LEXINGTON — Attendance is down but John Calipari doesn’t think the trend will continue for the rest of the season.
“This is a fun team to watch and I think people will — they will come here,” Calipari said.
Through the first six games of the year, the Wildcats are averaging 20,092 fans per home game, down from last season when Kentucky drew an average of 23,462 for each encounter at Rupp Arena. Calipari blamed two Sunday games playing seven encounters during a 17-game stretch as a big reason behind the declining attendance.
“Our attendance is down and it's really sad because we're No. 1 in the country in attendance and — we're No. 1 in the country in attendance,” Calipari said. “It's kind of like (the media) saying to me, "Cal, you only won by 22, can you tell me what's wrong with the Cats?" I think people will jump in and do it. And some of it is students — Sunday night — we have a large student section and I think they're trying to do something with some of the student tickets. But I get it. I mean there are some games I don't feel like coming and I got to come here anyway.”
Kentucky (6-1) is ranked No. 7 in this week’s Associated Press Top 25 poll and just concluded play in the Adolph Rupp Classic, with four games in a 10-day span. Kentucky is in the midst of a six-day break before taking on Harvard Saturday and will play just five games during the next four weeks.
“This stretch of games coming up is great for us,” Kentucky freshman forward PJ Washington said. “We have time to practice and work on everything. So, I mean we are going to be way better in these upcoming games."
Kentucky’s lone loss of the year was a 65-61 setback to Kansas in the State Farm Champions Classic in Chicago earlier this month. Although some of the early-season games were somewhat of a struggle, the Wildcats rolled to a 107-73 win over the University of Illinois-Chicago in their last outing.
“This has been a grind,” Calipari said. “We have had how many games? In how many days? 16 days. And all freshmen. The youngest team maybe in the history of college basketball. I know the last 11 years it's the youngest team. But I tell you this, it may be the youngest team to ever try to do anything special.”
Expected to be one of the team’s top contributors, Kevin Knox leads the team in scoring with 16.1 points per game and leads the team in 3-pointers made with 11. Knox poured in a game-high 25 points in his last contest and is playing a team-high 35.1 minutes per game. Quade Green has made 8 shots from long range on 16 attempts and has missed just one free throw in 11 attempts this season. Shai Gilgeous-Alexander leads the Wildcats with 18 steals.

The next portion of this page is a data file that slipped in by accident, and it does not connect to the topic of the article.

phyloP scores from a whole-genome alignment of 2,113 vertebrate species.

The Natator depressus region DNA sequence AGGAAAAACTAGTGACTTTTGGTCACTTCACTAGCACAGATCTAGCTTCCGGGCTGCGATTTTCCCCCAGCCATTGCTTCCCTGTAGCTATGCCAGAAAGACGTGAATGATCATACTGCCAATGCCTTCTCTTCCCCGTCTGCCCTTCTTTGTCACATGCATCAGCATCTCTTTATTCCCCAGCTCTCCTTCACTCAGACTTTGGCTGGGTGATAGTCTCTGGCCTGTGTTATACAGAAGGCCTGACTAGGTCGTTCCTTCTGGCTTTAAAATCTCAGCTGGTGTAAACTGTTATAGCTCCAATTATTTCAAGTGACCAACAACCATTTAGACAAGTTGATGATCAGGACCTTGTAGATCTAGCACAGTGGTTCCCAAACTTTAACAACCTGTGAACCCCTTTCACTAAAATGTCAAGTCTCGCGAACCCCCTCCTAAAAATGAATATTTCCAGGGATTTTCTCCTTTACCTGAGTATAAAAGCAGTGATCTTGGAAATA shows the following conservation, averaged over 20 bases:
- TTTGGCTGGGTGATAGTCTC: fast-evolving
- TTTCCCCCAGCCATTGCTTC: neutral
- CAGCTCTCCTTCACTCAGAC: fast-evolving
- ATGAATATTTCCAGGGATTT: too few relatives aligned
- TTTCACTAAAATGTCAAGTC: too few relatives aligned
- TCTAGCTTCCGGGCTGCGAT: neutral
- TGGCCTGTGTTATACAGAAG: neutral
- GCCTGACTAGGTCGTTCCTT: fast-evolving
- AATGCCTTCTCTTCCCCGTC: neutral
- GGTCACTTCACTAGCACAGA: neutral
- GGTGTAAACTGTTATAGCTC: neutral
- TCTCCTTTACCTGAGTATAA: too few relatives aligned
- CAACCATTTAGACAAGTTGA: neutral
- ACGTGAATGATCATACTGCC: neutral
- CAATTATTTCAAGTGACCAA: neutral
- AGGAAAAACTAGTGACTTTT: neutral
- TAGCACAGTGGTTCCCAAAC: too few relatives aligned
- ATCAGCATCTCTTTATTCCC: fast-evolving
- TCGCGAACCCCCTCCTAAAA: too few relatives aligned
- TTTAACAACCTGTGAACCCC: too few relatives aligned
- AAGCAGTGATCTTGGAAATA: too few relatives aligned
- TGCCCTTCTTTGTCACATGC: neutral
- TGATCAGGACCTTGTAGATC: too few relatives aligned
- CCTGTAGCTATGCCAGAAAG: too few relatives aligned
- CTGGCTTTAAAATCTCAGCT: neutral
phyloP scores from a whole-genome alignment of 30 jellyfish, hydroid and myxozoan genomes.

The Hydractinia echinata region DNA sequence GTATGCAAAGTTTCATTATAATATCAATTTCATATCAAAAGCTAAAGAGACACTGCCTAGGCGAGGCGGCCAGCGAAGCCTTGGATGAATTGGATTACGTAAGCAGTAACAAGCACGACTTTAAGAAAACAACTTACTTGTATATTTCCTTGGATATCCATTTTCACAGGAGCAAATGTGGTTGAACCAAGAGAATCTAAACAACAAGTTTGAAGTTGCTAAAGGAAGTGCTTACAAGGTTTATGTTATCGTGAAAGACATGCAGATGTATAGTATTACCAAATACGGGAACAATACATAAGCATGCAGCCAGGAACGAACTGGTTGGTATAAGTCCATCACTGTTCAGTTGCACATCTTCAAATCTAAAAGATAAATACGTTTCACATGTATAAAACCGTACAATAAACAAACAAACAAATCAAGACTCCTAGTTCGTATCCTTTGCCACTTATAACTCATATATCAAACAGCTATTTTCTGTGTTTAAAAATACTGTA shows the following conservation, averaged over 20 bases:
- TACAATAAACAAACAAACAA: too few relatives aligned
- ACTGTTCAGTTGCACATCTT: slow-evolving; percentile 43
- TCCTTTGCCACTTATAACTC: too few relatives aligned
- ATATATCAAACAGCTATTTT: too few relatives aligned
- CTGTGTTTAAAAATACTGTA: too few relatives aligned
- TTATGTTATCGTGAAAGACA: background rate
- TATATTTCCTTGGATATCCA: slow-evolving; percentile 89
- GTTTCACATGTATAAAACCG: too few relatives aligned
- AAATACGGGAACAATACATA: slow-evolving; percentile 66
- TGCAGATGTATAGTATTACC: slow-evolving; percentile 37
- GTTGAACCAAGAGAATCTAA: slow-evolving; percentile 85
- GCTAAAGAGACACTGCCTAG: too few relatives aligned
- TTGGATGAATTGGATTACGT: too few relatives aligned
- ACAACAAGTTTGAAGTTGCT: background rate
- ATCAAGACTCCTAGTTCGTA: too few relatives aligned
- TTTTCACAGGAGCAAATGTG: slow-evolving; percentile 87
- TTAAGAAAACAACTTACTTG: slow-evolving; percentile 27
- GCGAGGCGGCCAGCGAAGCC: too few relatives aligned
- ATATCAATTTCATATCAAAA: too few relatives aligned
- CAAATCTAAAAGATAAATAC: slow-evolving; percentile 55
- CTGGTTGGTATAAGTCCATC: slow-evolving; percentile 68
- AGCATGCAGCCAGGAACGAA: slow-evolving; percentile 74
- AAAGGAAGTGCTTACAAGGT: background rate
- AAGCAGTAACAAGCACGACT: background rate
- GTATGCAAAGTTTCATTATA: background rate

“I’m starting to figure out Kevin (Knox), putting him in spots where he can make a basket,” Calipari said. “And I still want us to run. I'm all over Quade (Green). I told him after the game, "Who am I on the most?" Quade. I'm trying to get him to play a way that he's not playing yet. If you remember, this was kind of like what happened with us when we had Marquis Teague. If you remember those first seven, eight, nine games, where everybody was losing their mind and I was trying to get him to play a certain way that he just wasn't used to playing.”
Calipari and the Wildcats didn’t compete in the inaugural PK80 Invitational this season, a Nike event that featured Florida, Duke, Texas, Michigan State, North Carolina and Arkansas.
“It's hard when you have teams like this. I mean, you've got teams that are now 1-2 and 0-3 and they're young teams and guess what? They're rattled right now. Teams are rattled. If we had played a tougher schedule — Vermont was tough enough for us so was Utah Valley, am I right? Were we down nine to Utah Valley? Then we go and we're looking at teams that we're, "Oh, we can beat these guys." Really? East Tennessee State, it's tied. I mean this team is growing and I got to be fair (to them),” Calipari said. “If I'm just worried about let's just keep putting this program out here, it isn't about the program it's about the kids in the program. If I have a veteran team coming back and I know it, I'll go in one of those events. It will be close to here, it ain't going to be a 19-hour flight. That ain't happening. I don't like to fly that long, I got a bad back. That is about me. But the reality of it is, if I had that kind of team and we should play in that kind of event, we do it. It's just this team wasn't, you know, we're not ready for that. Now by the end of the year I hope we are. But we're not ready right now.”
Gametracker: Harvard at Kentucky, 3:30 p.m., Saturday. TV/Radio: ESPN, 98.1 FM, WBUL, Lexington.